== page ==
'That Night': Vane's Struggle for Christian Identity in George MacDonald's "Lilith"

Hobbis, Faith Mary (2002) 'That Night': Vane's Struggle for Christian Identity in George MacDonald's "Lilith". MPhil(R) thesis, University of Glasgow.

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This study aims towards a contextualising, and reading, of MacDonald's last work of his life, the fantasy Lilith, in order to justify the argument that his work in general generously repays detailed study, in that it self-consciously addresses and reinterprets post-enlightenment and post-romantic theology in ways which anticipate future developments, both in theological and literary studies, and especially where the two overlap. In addition, the thesis also tends occasionally to point to how such close study may help in the future to clarify the importance of MacDonald's place within the Scottish literary tradition, and may also help to interpret that tradition, in the light of wider philosophical and literary studies. However, such clarification is left to a future study, and the main direction of the argument is concerned to address his writing both in its historic context and in terms of the question of identity raised in Romanticism and later, in twentieth and twenty-first century hermeneutics and theology. Lilith presents us with a man searching in history (specifically in Vane's father's library); in his imagination; and in his action, for a source of meaning. The search however leads him to a reality which breaks in upon him, as it were, taking him by surprise on a journey which seems to take place in another world - one which utterly confounds the laws of reality as he has previously known them. In the process history, identity, notions of time, reality, being, morality and the place of knowledge in understanding are all rigorously questioned and interrelated. In Vane's encounter with the central character, Lilith (known in ancient mythology as Satan's wife), we perhaps have a further development of the way in which psychology and difficult theological questions are related to one another in the encounter between Wringhim and Gilmartin, in James Hogg's The Private Memoirs and Confessions of a Justified Sinner. The novel, like that of Hogg, leaves the reader with no clear conclusion as to its own concept(s) of reality. However, with intertextual references to the development of certain themes in MacDonald's other works, we can interpret where this strangely dark, last work of his life, may be reflecting the development of his thinking about the way in which the 'Christ-self relates to the idea of identity, and goes on to inform one's concept of reality. The person of Lilith is ambiguous, in that she may be interpreted either as the Church, or as everything which seems to stand against the Church. In her long mythical history she has been seen as Satan's wife - a figure to be feared and shunned; in other forms she appears as the Black Madonna. In the novel she also functions as that within the protagonist's or narrator's character which teaches him about his true relationship to death; she is also a personification of the painful and confusing emergence of Christian identity. MacDonald uses all of this ambiguity to illustrate the nature of the identity of the church, a theme he addresses frequently in his writings; the nature, especially, of its identity in relation to death. The outcome of his concern, however, is that he finds himself exploring not only the nature of Christian identity but, ultimately, the nature of identity itself In much the same way that narratives or works of art tend to escape formal identification with any theory which the critic may introduce, MacDonald's experience of Christianity is that it functions not as a fixed viewpoint, but rather as a continually reinterpreted narrative, discovering, in its course, the identity of the interpreter. Such an experience, for MacDonald, raises in his theology and fiction many of the questions which will be later asked of texts: How is it that things; people; texts seem to have an identity so unique as to render them non-communicable, and yet demand to be interpreted, connected, formed and given meaning and identity in the context of communities? And what is the true nature of the relationship (or conflict) between a community and an individual? In the first section, the study considers briefly the cultural context of MacDonald's work - Romanticism - in terms of his approach to the text of the Bible. This is because the question of the groundedness of identity becomes particularly pertinent in Romanticism, especially in relation to the question of authority; such authority having been previously attributed to the written text of the Bible, frequently without a conscious attempt to explore why that should be. We then move to consider his treatment of nihilism, as it is encountered in that context, and read by Lilith. The section ends with a consideration of MacDonald's thinking about ethics in relation to nihilism. His move is - surprisingly - to delimit the didacticism which emerged in the Victorian church's response to nihilism, and to address the outcome as it occurs. He neither directly attacks the nihilist stance, nor does he seek to embrace it into an Hegelian whole, and so simply submerge the question.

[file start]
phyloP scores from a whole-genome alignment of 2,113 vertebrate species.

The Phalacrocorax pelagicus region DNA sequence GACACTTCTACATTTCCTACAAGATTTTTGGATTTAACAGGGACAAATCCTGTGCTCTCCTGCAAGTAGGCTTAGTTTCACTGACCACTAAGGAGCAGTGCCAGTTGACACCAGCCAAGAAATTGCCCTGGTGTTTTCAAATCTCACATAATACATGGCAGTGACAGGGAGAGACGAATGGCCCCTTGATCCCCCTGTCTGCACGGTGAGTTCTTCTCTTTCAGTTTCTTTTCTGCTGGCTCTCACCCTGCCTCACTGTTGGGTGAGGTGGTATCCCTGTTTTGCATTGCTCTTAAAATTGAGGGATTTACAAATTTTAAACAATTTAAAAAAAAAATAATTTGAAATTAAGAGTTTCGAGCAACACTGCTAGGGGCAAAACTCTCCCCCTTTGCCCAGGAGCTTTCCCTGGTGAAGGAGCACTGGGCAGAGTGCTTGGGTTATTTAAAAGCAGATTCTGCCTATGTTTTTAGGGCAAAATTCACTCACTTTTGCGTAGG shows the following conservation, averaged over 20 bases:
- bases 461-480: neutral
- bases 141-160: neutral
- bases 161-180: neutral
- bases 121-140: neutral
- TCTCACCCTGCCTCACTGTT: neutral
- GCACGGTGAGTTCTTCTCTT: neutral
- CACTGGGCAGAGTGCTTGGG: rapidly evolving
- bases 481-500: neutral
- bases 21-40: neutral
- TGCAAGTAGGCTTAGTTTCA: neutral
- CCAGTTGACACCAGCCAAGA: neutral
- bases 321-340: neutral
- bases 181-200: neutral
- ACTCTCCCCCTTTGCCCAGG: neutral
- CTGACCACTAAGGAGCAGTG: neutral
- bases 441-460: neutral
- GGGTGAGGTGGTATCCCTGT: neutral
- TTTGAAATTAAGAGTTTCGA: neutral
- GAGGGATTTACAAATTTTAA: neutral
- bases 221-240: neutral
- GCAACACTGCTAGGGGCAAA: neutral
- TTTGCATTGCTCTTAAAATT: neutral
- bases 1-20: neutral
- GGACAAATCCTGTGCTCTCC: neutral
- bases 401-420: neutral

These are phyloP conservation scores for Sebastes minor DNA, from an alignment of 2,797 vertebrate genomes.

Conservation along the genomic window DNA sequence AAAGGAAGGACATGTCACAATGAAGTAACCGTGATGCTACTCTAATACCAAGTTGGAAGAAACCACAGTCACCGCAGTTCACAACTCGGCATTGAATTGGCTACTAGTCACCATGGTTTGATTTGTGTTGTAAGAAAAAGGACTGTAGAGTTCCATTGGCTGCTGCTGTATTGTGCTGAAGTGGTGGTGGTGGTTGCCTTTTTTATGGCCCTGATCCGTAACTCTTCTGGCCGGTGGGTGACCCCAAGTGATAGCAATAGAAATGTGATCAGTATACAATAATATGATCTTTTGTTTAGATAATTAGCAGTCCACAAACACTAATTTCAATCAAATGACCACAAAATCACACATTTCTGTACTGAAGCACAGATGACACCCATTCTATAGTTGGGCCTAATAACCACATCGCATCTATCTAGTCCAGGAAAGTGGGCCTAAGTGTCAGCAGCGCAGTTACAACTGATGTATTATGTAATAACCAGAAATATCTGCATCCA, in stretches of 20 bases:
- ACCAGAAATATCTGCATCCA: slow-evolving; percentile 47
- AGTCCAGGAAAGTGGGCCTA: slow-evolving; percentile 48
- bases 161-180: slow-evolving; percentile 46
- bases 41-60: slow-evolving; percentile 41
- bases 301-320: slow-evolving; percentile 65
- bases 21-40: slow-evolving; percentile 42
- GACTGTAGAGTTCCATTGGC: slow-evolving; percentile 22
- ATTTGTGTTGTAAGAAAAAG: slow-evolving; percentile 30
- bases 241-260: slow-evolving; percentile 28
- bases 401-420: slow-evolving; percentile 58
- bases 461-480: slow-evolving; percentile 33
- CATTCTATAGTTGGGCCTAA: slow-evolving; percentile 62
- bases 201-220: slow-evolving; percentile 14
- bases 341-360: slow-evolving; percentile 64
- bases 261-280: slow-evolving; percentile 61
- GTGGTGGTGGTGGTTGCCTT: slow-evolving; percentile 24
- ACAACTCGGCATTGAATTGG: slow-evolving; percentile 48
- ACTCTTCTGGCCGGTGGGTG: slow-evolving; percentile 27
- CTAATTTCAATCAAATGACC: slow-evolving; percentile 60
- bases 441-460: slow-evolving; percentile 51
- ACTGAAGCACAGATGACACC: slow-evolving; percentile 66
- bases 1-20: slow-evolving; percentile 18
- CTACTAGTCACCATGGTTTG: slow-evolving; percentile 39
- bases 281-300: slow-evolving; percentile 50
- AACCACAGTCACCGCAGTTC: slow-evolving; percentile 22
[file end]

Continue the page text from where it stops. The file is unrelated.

Item Type: Thesis (MPhil(R))
Qualification Level: Masters
Keywords: British & Irish literature, Nursing
Date of Award: 2002
Depositing User: Enlighten Team
Unique ID: glathesis:2002-76034
Copyright: Copyright of this thesis is held by the author.
Date Deposited: 19 Nov 2019 17:05
Last Modified: 19 Nov 2019 17:05
URI: https://theses.gla.ac.uk/id/eprint/76034

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